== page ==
The Hype Behind Issey Miyake Sport (I.S)
When looking at any clothing brand, you can always see a few subtleties that bring attention to the brand’s name, rather than the garment itself. Think of the hand-distressed “bullet holes" in each Number (N)ine hoodie, or even the fur trim lining the collar of a Helmut Lang Astro Jacket. These small details serve as a mechanism of branding, an attempt to almost commercialize the brand to a certain degree. It's a nod to the brand's ethos, embodying both its history and philosophy. Supreme’s box logo has became a staple in streetwear only because of what it represents. It is the embodiment of youth culture, and therefore, a status symbol for hypebeasts everywhere. Not too far from the ubiquitous box logo, there is the I.S. insignia from Issey Miyake’s sub-line, Issey Sport.
Issey Miyake’s name has become synonymous with the avant-garde, deterring from the hype surrounding any other streetwear brand. That being said, fashion is cyclical; we’re typically all drawn to the same things one way or another in the end. Even if you're a streetwear-turned-die-hard fashion nerd, there is always going to be a part of you that misses the flex. Stunting with something as simple as a logo lets everybody what you’re about. Issey Sport is a departure from Miyake's mainline, situating itself in the beautiful, grey area between high-fashion and streetwear. Around 1977, Issey Miyake signed on several young designers to Issey Sport, an attempt to streamline his brand to a younger, more hip audience. A similar move was incorporated about two decades before when Kensuke Ishizu changed VAN to VAN JACKET, transitioning from off-the-rack suiting to more ready-to-wear garments suitable for Japan’s large youth population that came from the post-war boom. The same was true for Issey Miyake, as he sought to take advantage of a state of economic prosperity and consumerism.
By the 1970s, Japan had fully tapped into its economic potential, allowing for a period of stability and growth in consumerism. This was the perfect opportunity for Miyake to bring his new brand to the forefront of youth culture. He had the idea of releasing more casual, relaxed-fitting garments that fit the brand's detail-oriented designs, but that were also cheaper to produce. The result brought Chisato Tsumori, a young designer straight from the distinguished Bunka Fashion School, to the IS team. Tsumori’s work would eventually grant her the position of head designer and the inclusion of her name in the brand’s trademark: “I.S. Chisato Tsumori.” The trademark would soon distinguish almost every item released by Issey Sport.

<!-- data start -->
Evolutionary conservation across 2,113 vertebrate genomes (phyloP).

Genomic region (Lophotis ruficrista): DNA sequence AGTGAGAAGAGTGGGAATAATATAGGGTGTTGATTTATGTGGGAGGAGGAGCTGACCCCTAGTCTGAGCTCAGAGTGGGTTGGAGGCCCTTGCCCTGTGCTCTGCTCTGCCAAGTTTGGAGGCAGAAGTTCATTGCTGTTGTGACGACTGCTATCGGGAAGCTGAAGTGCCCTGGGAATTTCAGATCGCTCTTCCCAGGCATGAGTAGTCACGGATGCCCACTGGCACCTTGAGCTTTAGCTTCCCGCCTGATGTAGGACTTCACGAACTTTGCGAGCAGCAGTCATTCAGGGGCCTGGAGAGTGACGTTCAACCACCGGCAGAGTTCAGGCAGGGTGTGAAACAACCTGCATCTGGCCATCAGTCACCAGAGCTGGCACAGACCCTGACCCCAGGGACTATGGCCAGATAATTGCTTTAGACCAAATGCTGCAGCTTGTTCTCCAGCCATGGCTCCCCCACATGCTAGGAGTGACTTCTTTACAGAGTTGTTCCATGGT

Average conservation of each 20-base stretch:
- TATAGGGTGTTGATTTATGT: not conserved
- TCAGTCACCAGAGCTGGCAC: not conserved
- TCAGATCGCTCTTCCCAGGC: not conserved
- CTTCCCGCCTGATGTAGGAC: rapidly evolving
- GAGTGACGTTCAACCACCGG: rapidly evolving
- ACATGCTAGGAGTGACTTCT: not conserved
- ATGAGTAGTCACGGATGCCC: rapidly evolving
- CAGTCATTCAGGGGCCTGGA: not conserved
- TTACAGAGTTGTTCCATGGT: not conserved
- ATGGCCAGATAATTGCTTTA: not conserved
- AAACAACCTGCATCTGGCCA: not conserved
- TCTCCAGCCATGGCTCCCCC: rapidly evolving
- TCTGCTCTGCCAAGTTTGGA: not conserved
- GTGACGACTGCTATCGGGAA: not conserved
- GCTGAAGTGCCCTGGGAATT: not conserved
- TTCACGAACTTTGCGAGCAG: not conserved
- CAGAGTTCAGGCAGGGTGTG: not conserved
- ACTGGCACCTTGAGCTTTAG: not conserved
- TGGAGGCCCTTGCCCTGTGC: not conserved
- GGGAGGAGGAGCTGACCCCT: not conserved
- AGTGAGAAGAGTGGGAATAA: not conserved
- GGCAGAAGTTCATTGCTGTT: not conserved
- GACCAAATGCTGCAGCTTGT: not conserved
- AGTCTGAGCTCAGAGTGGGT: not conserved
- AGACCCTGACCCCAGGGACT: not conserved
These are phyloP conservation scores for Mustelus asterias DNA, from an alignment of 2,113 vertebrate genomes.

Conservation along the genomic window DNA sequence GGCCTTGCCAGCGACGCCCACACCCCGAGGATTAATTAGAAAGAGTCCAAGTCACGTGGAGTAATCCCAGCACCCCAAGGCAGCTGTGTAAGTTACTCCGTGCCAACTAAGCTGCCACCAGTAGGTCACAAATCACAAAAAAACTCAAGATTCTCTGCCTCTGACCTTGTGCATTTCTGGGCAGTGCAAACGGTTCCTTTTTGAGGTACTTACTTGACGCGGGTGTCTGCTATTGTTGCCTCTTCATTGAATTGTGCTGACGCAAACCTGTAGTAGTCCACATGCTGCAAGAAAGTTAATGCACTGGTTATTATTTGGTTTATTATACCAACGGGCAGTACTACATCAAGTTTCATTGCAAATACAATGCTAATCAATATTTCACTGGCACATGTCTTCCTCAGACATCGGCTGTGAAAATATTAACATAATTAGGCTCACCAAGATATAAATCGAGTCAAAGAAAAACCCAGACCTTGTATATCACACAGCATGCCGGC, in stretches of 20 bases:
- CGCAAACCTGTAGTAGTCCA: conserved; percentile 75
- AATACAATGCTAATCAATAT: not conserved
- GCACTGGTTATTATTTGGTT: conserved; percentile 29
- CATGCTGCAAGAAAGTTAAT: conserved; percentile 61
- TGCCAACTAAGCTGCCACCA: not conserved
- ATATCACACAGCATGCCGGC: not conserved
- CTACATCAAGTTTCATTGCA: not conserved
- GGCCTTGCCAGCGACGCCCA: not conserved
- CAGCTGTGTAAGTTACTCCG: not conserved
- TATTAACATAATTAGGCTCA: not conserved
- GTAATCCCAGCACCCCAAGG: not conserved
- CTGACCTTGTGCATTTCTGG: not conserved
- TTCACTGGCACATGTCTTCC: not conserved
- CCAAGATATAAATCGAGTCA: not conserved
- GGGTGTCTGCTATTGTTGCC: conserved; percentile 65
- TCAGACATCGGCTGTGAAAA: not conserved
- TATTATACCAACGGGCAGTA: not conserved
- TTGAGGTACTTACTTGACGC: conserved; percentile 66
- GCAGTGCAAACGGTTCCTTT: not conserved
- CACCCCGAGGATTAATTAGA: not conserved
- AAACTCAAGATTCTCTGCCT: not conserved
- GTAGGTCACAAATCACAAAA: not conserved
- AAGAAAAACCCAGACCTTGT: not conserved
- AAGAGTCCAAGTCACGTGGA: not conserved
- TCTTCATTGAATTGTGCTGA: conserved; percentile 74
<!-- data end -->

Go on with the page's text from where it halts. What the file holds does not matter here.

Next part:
The sub-line became very popular with young adults in the 1980's considering its wide range of stadium jackets and sweatshirts in boxy and oversized cuts. Select I.S. pieces included its signature washing and handling instructions motif, situated between the I.S. badge. Issey Sport was characteristic of it's time period-the intersection between the avant-garde and streetwear. Between The DC Boom in Harajuku and the opening of NOWHERE in Urahara, Issey Sport found prominence in the fluctuating trends and styles of the era.
With archival fashion having a "moment" in menswear right now alongside the blurred lines between high-fashion and streetwear, Issey Sport hits all the right spots. The styles and cuts are reminiscent to those of Yohji Yamamoto, but the subtle branding and tactile design put I.S. in a league of its own. The I.S. bomber has become such a #grail not just because of its amazing design, but because of what the I.S. trademark represents: the rich history of Issey Miyake and his un-paralleled work. Newer, more contemporary brands have also taken notice of the hype, and have begun biting designs from Issey Miyake. Dystopian streetwear brand, Cav Empt, recently dropped a "Utility Bomber Jacket" that seems to strongly resemble an I.S. bomber. Take note of the tactile design, boxy cut, and inconspicuous branding that I.S. and Issey Miyake Men are known for.
If you needed further proof of I.S. hype, just ask the founder of Fashion Moves Forward-Jackson Ray. Jackson convinced me that he was going to cop the I.S. wool bomber (pictured above) from The Grailed 100. He was so sure that he was going to cop. Well...RIP homie. Jackson was constantly refreshing Dry Clean Only, finally got to the 100, clicked on the bomber and...bricked it. The jacket ended up selling for $1010, an absurd price when simply glancing at the jacket. Only a true connoisseur of men's fashion could possibly understand the significance of owning such a garment. The I.S. bomber falls into a transitional period for Japanese fashion. Between avant-garde and streetwear, Issey Sport is its own entity, unlike any alternative sportswear brand. The modest I.S. trademark gives a nod to the small, but prominent community of Japanese fashion nerds, perhaps being the greatest low-key flex of all time.